We know that the Earth's poles have reversed hundreds of times. It's a dynamic system inside the outer core and it has to reverse at times because that's just part of the way it works. We know it's done this most recently 780,000 years ago, so there are people who say it's overdue. We know that the core is becoming increasingly volatile. The North magnetic pole is absolutely running through the Northern Hemisphere at 55 kilometers a year to the northwest.
If you see the Earth today, don't forget to wish it a happy aphelion -- July 3 marks the day this year when our planet reached the point in its orbit that is the farthest from the sun. Earth doesn't revolve around the center of the solar system in a perfect circle. Because its orbit is more elliptical, there is a point that is closest to the sun, the perihelion, and a point that is farthest, the aphelion. Perihelion occurred on January 4 this year, and in the six months since then, Earth has reached the other extreme in its orbit, as it continues its perpetual journey around the sun. Today, specifically at 4:11 p.m. EDT, the Earth reached 94.5 million miles away from our star.
As the temperature drops and holiday decorations go up, winter seems to be just around the corner. According to astrological activity, we can determine exactly when we say goodbye to fall and cozy up to the coldest season of the year. The start and end dates of the four seasons are determined by the solar year, or tropical year, which represents the amount of time between two vernal equinoxes, or the time when the sun is approximately above the equator. During the vernal equinox, day and night are of about equal length. Between these equinoxes, the summer and winter solstices occur when one hemisphere is tilted closest and farthest toward the sun, respectively.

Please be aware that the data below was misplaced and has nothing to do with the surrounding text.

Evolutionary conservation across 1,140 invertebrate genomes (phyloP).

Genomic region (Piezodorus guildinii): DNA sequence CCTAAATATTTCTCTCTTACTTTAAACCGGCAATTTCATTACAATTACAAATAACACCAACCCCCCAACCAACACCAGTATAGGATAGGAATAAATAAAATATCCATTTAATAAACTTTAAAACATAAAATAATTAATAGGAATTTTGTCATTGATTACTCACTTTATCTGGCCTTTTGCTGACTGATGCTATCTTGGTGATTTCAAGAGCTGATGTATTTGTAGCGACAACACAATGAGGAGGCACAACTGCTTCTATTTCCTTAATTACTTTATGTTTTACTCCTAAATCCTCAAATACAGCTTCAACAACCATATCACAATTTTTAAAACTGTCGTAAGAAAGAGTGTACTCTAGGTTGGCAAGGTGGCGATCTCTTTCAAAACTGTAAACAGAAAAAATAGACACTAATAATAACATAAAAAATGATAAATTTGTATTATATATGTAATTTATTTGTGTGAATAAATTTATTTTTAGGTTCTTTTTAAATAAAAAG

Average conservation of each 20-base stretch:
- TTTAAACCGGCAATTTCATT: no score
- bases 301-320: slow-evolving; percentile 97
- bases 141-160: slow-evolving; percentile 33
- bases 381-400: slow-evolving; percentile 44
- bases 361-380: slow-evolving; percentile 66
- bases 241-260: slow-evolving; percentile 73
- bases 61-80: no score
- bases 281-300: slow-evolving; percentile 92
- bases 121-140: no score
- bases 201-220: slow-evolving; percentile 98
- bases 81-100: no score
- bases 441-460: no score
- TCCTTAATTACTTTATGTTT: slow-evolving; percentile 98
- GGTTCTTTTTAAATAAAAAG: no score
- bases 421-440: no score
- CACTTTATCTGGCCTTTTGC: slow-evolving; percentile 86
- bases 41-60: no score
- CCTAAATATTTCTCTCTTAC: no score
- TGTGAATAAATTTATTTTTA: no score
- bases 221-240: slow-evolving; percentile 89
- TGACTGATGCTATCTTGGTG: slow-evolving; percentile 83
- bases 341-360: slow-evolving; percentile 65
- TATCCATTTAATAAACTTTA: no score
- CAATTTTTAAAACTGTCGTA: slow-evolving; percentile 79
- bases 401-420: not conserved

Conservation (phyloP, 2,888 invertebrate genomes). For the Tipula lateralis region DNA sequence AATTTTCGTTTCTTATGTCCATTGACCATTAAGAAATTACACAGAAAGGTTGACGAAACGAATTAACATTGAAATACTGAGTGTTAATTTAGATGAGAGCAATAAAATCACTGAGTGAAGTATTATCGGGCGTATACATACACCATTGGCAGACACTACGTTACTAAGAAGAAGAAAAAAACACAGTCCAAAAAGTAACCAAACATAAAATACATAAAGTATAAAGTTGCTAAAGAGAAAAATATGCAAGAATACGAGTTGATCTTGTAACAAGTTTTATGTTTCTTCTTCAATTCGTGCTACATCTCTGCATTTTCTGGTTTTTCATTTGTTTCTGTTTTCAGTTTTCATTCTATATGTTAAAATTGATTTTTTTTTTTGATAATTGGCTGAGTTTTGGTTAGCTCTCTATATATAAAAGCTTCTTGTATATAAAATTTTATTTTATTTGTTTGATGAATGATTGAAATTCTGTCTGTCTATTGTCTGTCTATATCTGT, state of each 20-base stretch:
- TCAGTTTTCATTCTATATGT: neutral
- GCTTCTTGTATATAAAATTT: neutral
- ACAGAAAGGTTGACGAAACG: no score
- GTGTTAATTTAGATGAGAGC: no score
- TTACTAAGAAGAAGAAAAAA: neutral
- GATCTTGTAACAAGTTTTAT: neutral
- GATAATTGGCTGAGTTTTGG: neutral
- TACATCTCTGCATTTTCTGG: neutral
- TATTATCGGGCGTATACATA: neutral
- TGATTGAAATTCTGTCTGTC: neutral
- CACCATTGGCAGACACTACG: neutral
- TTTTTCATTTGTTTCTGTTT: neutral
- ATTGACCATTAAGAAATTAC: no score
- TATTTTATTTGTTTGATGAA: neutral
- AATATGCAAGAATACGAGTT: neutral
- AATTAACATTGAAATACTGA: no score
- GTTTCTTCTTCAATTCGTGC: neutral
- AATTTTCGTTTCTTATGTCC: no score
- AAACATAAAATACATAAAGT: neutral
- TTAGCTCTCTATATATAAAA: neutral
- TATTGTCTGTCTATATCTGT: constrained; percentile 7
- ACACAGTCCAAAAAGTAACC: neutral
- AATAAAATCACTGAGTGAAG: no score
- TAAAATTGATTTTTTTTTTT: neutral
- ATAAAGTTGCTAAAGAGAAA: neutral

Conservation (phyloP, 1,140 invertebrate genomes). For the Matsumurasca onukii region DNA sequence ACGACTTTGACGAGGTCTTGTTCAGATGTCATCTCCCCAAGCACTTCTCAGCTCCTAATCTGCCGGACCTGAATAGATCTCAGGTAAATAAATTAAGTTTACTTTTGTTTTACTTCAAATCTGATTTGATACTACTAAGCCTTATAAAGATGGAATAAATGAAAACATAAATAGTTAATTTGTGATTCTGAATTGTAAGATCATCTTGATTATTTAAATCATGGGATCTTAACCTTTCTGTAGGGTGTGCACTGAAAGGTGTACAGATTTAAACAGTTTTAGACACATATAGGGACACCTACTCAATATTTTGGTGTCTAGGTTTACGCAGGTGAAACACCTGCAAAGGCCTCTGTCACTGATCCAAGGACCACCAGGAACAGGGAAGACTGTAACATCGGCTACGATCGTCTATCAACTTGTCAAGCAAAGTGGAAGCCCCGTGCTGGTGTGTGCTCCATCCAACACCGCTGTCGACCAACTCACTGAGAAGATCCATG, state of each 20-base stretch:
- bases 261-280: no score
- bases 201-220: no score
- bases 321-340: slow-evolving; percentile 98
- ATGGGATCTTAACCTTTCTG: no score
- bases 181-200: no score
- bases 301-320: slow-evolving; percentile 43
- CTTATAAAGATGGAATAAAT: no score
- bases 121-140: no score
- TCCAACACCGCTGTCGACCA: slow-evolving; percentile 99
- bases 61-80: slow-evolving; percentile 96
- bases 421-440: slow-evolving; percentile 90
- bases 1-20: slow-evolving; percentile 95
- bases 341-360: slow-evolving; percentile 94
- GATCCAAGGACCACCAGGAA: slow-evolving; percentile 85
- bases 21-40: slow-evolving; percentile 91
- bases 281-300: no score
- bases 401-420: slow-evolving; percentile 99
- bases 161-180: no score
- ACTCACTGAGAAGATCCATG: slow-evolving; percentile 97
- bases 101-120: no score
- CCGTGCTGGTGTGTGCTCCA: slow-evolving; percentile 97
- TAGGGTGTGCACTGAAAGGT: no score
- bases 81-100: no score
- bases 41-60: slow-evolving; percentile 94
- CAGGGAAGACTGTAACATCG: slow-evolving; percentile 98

Break out the cozy sweaters and get ready to go pumpkin picking – as of 10:21 a.m. on Thursday, it is officially fall. The autumn equinox arrived on Thursday morning when the Earth reached a point in its orbit when neither the Northern nor Southern poles were angled towards the sun. In fact, at nearly half past 10 on Thursday morning, the sun shone directly on the Earth's equator, the imaginary line that divides our planet into two hemispheres. Twice each year, Earth reaches this unique position, giving us two days with days and nights that are equally long in both the Southern and Northern hemisphere. The very word equinox comes from Latin root words meaning "equal" and "night": a pairing that makes sense, given the 12 hours of sunlight and 12 hours of darkness that the world experiences on the spring and fall equinoxes, which occur in September and March each year.
Even if you brought a map, it won't do you much good if you don't have your bearings. Fortunately, the sun can point you in a general direction. We're told, "The sun rises in the east and sets in the west," but a more accurate saying is "The sun rises roughly east-southeast and sets roughly west-southwest, although the exact bearings will depend on the specific time of year." There's also the hemisphere flip to consider. In the Northern Hemisphere, the sun sits in the southern part of the sky, while in the Southern Hemisphere, it appears in the North.